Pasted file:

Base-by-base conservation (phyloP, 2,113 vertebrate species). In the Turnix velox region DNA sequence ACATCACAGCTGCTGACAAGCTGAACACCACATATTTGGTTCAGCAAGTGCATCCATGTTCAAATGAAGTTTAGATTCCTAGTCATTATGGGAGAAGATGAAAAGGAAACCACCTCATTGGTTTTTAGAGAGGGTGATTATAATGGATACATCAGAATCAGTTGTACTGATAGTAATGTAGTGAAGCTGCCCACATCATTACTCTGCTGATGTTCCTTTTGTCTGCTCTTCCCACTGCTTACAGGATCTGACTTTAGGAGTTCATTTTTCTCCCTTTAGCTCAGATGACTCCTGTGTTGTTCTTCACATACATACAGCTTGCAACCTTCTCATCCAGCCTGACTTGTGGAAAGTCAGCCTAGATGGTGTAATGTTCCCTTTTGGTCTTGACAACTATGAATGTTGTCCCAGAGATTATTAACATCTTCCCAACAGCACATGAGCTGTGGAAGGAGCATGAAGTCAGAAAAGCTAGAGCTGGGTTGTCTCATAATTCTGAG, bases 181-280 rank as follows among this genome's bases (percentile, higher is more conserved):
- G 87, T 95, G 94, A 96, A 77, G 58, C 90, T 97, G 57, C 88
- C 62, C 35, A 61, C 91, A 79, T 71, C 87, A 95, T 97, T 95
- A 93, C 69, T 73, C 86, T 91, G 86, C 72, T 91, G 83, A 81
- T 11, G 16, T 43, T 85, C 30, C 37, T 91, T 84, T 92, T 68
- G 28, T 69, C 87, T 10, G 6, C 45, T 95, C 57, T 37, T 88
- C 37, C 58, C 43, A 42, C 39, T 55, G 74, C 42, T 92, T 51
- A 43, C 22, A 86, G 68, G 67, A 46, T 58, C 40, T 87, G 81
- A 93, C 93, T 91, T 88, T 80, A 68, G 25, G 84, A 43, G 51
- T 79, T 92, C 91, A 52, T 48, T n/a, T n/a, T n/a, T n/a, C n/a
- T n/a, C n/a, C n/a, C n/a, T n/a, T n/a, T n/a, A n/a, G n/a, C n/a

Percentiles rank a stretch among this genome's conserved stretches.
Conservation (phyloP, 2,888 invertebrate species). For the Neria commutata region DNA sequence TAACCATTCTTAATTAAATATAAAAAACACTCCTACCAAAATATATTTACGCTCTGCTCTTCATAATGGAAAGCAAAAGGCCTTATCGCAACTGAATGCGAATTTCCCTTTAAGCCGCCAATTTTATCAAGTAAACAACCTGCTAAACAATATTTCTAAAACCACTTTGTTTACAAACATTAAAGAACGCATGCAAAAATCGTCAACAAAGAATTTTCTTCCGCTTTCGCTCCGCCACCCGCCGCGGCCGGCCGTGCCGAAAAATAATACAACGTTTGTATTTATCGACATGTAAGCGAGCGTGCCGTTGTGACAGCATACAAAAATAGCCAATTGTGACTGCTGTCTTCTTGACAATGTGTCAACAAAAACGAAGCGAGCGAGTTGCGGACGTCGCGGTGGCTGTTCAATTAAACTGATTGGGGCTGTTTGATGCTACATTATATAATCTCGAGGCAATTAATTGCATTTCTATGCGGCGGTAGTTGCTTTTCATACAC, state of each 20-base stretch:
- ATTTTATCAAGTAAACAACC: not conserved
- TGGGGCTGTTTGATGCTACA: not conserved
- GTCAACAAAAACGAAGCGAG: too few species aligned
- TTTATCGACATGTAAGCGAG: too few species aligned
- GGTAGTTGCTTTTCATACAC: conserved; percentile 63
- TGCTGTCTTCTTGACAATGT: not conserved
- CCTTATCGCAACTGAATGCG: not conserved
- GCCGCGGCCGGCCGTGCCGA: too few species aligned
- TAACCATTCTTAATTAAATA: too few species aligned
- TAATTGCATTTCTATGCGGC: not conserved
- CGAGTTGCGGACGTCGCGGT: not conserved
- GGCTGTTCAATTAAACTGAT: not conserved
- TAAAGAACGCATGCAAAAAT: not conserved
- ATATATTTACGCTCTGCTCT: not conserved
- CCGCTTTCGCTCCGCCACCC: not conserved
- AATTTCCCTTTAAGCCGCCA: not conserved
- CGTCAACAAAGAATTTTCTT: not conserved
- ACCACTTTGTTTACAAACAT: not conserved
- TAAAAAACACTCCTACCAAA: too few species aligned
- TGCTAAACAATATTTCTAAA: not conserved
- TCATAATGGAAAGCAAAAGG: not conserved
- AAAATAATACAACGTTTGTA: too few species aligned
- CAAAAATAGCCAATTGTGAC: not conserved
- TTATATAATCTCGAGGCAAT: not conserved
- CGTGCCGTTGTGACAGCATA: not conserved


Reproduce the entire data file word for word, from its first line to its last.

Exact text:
Base-by-base conservation (phyloP, 2,113 vertebrate species). In the Turnix velox region DNA sequence ACATCACAGCTGCTGACAAGCTGAACACCACATATTTGGTTCAGCAAGTGCATCCATGTTCAAATGAAGTTTAGATTCCTAGTCATTATGGGAGAAGATGAAAAGGAAACCACCTCATTGGTTTTTAGAGAGGGTGATTATAATGGATACATCAGAATCAGTTGTACTGATAGTAATGTAGTGAAGCTGCCCACATCATTACTCTGCTGATGTTCCTTTTGTCTGCTCTTCCCACTGCTTACAGGATCTGACTTTAGGAGTTCATTTTTCTCCCTTTAGCTCAGATGACTCCTGTGTTGTTCTTCACATACATACAGCTTGCAACCTTCTCATCCAGCCTGACTTGTGGAAAGTCAGCCTAGATGGTGTAATGTTCCCTTTTGGTCTTGACAACTATGAATGTTGTCCCAGAGATTATTAACATCTTCCCAACAGCACATGAGCTGTGGAAGGAGCATGAAGTCAGAAAAGCTAGAGCTGGGTTGTCTCATAATTCTGAG, bases 181-280 rank as follows among this genome's bases (percentile, higher is more conserved):
- G 87, T 95, G 94, A 96, A 77, G 58, C 90, T 97, G 57, C 88
- C 62, C 35, A 61, C 91, A 79, T 71, C 87, A 95, T 97, T 95
- A 93, C 69, T 73, C 86, T 91, G 86, C 72, T 91, G 83, A 81
- T 11, G 16, T 43, T 85, C 30, C 37, T 91, T 84, T 92, T 68
- G 28, T 69, C 87, T 10, G 6, C 45, T 95, C 57, T 37, T 88
- C 37, C 58, C 43, A 42, C 39, T 55, G 74, C 42, T 92, T 51
- A 43, C 22, A 86, G 68, G 67, A 46, T 58, C 40, T 87, G 81
- A 93, C 93, T 91, T 88, T 80, A 68, G 25, G 84, A 43, G 51
- T 79, T 92, C 91, A 52, T 48, T n/a, T n/a, T n/a, T n/a, C n/a
- T n/a, C n/a, C n/a, C n/a, T n/a, T n/a, T n/a, A n/a, G n/a, C n/a

Percentiles rank a stretch among this genome's conserved stretches.
Conservation (phyloP, 2,888 invertebrate species). For the Neria commutata region DNA sequence TAACCATTCTTAATTAAATATAAAAAACACTCCTACCAAAATATATTTACGCTCTGCTCTTCATAATGGAAAGCAAAAGGCCTTATCGCAACTGAATGCGAATTTCCCTTTAAGCCGCCAATTTTATCAAGTAAACAACCTGCTAAACAATATTTCTAAAACCACTTTGTTTACAAACATTAAAGAACGCATGCAAAAATCGTCAACAAAGAATTTTCTTCCGCTTTCGCTCCGCCACCCGCCGCGGCCGGCCGTGCCGAAAAATAATACAACGTTTGTATTTATCGACATGTAAGCGAGCGTGCCGTTGTGACAGCATACAAAAATAGCCAATTGTGACTGCTGTCTTCTTGACAATGTGTCAACAAAAACGAAGCGAGCGAGTTGCGGACGTCGCGGTGGCTGTTCAATTAAACTGATTGGGGCTGTTTGATGCTACATTATATAATCTCGAGGCAATTAATTGCATTTCTATGCGGCGGTAGTTGCTTTTCATACAC, state of each 20-base stretch:
- ATTTTATCAAGTAAACAACC: not conserved
- TGGGGCTGTTTGATGCTACA: not conserved
- GTCAACAAAAACGAAGCGAG: too few species aligned
- TTTATCGACATGTAAGCGAG: too few species aligned
- GGTAGTTGCTTTTCATACAC: conserved; percentile 63
- TGCTGTCTTCTTGACAATGT: not conserved
- CCTTATCGCAACTGAATGCG: not conserved
- GCCGCGGCCGGCCGTGCCGA: too few species aligned
- TAACCATTCTTAATTAAATA: too few species aligned
- TAATTGCATTTCTATGCGGC: not conserved
- CGAGTTGCGGACGTCGCGGT: not conserved
- GGCTGTTCAATTAAACTGAT: not conserved
- TAAAGAACGCATGCAAAAAT: not conserved
- ATATATTTACGCTCTGCTCT: not conserved
- CCGCTTTCGCTCCGCCACCC: not conserved
- AATTTCCCTTTAAGCCGCCA: not conserved
- CGTCAACAAAGAATTTTCTT: not conserved
- ACCACTTTGTTTACAAACAT: not conserved
- TAAAAAACACTCCTACCAAA: too few species aligned
- TGCTAAACAATATTTCTAAA: not conserved
- TCATAATGGAAAGCAAAAGG: not conserved
- AAAATAATACAACGTTTGTA: too few species aligned
- CAAAAATAGCCAATTGTGAC: not conserved
- TTATATAATCTCGAGGCAAT: not conserved
- CGTGCCGTTGTGACAGCATA: not conserved